Power Packing

Power Packing for Children, excerpts from the Primary Children's Medical Center Handout
Power packing may be useful in the following situations:
  • An underweight child needs to gain weight.
  • A child's appetite is poor and weight loss is noted.
  • The ability to eat normal amounts of food is compromised.
  • Additional calories and protein are needed because of increased demands on the child's body.
What is power packing?
Power packing increases calorie and protein content of food without increasing the amount. The easiest way to power pack foods is to add fat and carbohydrate to increase calories while including more high-protein foods. While feeding your child, always be aware of your child's ability to safely swallow different consistencies, textures, and temperatures.

Boosting calories:

Add 1 teaspoon liquid margarine to each 4-ounce jar of baby cereals, meats, combination dinners, or vegetables.
Add 1 teaspoon table sugar, light Karo syrup, or polycose (a powdered carbohydrate supplement available in drug stores) to each 4-ounce jar of baby fruits. (Honey is not recommended for infants under 1 year of age.)
Use custard-style yogurt. Compare the labels for calories.
If your child drinks milk instead of formula, use whole milk, not 2% or skim milk. Add 1 of the following to each 8 ounces of whole milk:
  • 2 tablespoons nonfat powdered milk
  • 2 or more tablespoons whipping cream
  • 1 package "instant breakfast" type powder
Mix any dry infant cereal with high-calorie milk or infant formula rather than water or juice. Use your blender to adapt the texture of the high-calorie foods.
Use your imagination and your knowledge of your own child to develop additional ideas for power packing. Some of the very best ideas have come from the parents who are using these power packing principles and thinking of other ways to increase calories.
"Dress" your child's foods with gravies, sauces, dips, and toppings; don't serve foods plain.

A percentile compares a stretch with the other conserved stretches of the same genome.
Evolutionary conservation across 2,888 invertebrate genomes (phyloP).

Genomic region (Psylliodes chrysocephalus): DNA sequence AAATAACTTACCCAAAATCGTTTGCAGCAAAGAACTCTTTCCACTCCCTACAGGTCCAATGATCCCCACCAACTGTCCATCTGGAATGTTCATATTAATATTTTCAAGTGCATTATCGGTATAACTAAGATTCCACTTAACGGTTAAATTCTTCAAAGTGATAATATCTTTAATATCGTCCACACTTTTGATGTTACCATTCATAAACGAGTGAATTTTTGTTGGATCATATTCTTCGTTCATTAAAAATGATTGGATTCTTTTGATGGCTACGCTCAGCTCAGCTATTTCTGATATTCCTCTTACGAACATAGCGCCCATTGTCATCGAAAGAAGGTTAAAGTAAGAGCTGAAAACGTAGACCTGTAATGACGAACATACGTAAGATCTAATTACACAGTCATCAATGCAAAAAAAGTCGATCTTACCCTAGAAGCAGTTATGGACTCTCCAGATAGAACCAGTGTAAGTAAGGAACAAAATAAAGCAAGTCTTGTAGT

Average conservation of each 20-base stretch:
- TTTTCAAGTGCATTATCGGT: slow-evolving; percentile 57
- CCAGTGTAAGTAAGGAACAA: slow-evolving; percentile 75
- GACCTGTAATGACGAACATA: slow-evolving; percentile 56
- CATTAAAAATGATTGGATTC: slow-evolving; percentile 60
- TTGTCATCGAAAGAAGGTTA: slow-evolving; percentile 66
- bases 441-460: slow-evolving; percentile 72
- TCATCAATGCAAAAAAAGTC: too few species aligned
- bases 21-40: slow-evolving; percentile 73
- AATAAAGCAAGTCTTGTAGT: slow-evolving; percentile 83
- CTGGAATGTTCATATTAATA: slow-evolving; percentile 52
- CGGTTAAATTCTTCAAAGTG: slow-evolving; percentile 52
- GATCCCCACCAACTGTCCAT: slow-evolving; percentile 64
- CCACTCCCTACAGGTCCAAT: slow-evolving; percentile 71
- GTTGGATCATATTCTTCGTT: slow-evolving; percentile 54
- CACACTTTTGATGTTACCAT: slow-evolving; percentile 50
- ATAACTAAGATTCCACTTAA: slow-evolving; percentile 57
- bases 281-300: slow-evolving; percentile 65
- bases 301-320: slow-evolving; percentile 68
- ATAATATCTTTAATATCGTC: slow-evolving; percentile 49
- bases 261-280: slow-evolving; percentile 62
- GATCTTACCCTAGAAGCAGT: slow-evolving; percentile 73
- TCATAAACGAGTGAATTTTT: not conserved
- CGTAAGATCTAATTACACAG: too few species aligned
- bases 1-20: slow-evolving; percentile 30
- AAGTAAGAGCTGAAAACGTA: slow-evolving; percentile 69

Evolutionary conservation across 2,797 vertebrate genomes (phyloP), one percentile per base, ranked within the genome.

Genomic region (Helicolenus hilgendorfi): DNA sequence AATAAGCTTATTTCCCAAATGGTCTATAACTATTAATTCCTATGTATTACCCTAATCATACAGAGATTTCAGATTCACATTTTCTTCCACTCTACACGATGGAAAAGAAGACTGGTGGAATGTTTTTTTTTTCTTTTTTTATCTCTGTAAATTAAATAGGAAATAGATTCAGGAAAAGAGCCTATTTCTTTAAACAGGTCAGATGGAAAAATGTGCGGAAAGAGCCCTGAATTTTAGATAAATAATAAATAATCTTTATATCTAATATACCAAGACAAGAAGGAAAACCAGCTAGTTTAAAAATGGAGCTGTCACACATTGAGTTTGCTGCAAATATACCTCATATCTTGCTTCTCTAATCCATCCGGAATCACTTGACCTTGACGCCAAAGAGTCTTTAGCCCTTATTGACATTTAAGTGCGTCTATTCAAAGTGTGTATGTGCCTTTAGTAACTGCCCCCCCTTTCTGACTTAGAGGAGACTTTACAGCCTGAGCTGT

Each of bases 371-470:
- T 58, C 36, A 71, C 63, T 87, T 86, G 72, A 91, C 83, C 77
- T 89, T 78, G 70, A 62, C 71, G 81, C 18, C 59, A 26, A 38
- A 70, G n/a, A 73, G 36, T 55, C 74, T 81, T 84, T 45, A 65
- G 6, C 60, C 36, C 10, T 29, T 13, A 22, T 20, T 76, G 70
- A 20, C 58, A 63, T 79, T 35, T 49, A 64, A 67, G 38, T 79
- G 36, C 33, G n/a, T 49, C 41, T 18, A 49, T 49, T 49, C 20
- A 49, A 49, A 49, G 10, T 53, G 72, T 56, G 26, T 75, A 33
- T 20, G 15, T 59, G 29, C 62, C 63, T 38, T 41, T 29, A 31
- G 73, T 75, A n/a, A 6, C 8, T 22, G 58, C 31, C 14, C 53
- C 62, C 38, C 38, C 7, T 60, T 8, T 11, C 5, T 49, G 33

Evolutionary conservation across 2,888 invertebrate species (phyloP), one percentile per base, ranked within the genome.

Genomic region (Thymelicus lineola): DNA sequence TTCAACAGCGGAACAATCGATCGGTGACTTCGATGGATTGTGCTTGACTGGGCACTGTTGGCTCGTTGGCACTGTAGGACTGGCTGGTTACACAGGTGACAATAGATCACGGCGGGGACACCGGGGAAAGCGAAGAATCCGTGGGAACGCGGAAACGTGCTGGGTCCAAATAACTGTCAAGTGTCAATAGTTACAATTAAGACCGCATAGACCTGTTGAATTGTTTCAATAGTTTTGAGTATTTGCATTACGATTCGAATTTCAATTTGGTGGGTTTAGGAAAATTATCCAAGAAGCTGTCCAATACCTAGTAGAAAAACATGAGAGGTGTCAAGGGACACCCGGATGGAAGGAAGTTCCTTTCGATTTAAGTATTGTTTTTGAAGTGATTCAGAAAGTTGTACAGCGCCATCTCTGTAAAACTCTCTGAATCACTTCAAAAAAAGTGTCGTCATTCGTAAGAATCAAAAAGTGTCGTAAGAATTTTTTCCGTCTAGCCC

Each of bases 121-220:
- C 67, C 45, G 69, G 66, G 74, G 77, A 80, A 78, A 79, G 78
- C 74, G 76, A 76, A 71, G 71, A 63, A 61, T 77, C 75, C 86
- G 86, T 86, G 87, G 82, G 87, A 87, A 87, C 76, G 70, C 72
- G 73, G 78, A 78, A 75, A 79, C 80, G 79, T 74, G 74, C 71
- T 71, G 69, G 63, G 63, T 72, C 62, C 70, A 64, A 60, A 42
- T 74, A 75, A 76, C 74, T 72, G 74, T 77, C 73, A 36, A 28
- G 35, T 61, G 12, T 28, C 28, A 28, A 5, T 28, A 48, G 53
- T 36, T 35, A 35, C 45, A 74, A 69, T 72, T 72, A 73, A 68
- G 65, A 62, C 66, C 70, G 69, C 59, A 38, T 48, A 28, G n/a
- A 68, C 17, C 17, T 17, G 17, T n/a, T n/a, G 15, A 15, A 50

Increasing calories
  • Melt on sandwiches, meats, fish, vegetables, eggs.
  • Grate into sauces, casseroles, mashed/baked potatoes, rice, noodles.
  • Add an extra slice to grilled cheese sandwiches.
Cottage cheese
  • Stuff fruits or vegetables.
  • Add to casseroles.
  • Use as a dip.
  • Top baked potatoes.
Cream cheese
  • Spread on sandwiches, fruit slices, toast, bagels, crackers, muffins, cookies.
  • Add to egg dishes or vegetables.
  • Use in sauces.
Whole milk or cream
  • Use in place of water in soups, hot cereals, instant puddings.
  • Serve cream sauce with vegetables.
  • Add powdered milk to regular milk, eggnog, milk shakes, soups, casseroles, meatloafs, cookie dough, cakes, muffins, and bread batters.
  • Add cream to sauces.
  • Use whole milk instead of 2% or skim milk.
  • Use evaporated milk in a sauce or in cooking.
Ice cream
  • Use in beverages such as sodas, milk shakes, or fruit whips.
  • Add to fruits, gelatin desserts, pies.
  • Sandwich between cookies, cake, or graham crackers..
  • Compare labels to choose higher calorie products.
  • Add chopped, hard-cooked eggs to salads, dressings, vegetables, casseroles, creamed meats.
  • Add extra egg to cooked foods such as custards, French toast, muffin and pancake batter, and bread dough.
  • CAUTION: Raw eggs are NOT recommended because of potential contamination.
Peanut butter
  • Spread generously on sandwiches, toast, muffins, French toast, pancakes, fruit slices, crackers, carrot and celery sticks.
  • Add to sauces, milk shakes, cookie and muffin batter, bread dough.
  • Swirl through ice cream, yogurt, or pudding.
Meat and fish
  • Add cooked meat to vegetables, salads, casseroles, soups, omelets, scrambled eggs, sandwiches, stuffing, and baked potatoes.
Margarine or butter
  • Melt into hot cereals, soups, casseroles, mashed/baked potatoes, rice noodles, pasta, cooked vegetables, pancakes, sauces, gravies.
  • Spread extra on toast, rolls, bread (best done when the toast, bread, rolls are hot).
  • Butter both slices of bread in sandwiches.
  • Add to salad dressing.
  • Spread on sandwiches and crackers.
  • Make vegetable dips.
  • Use to make meat, fish, or vegetable salads.
Honey, jams, jellies, or sugar
  • Add to cereals, milk shakes, fruit, desserts, yogurt, toast, muffins, French toast, pancakes and cookies. (Honey is not recommended for infants under 1 year of age or immunosuppressed children.)
Other favorites
  • Olives, peanuts, nuts, seeds, raisins and other dried fruits. (These are not recommended for infants under 1 year of age.)


Ready to use
A variety of ready-to-use supplements are available in most large grocery or drug stores. Examples include: PediaSure, Kindercal, Boost, Ensure, Resource. These products are complete meals by themselves. They can be used for snacks or to supplement mealtime. They are nutritious, a good source of calories and convenient to use.
Add to other foods
  • Carnation Instant Breakfast: Mix with whole milk or add to shakes.
  • Polycose (a tasteless carbohydrate source, available in liquid or powder form): Mix in juices, cereal, beverages or other liquid.


Reviewing Author: Meghan Candee, MD - 2/2016
Compiled and edited by: Lynne M Kerr, MD, PhD - 12/2013
Content Last Updated: 2/2016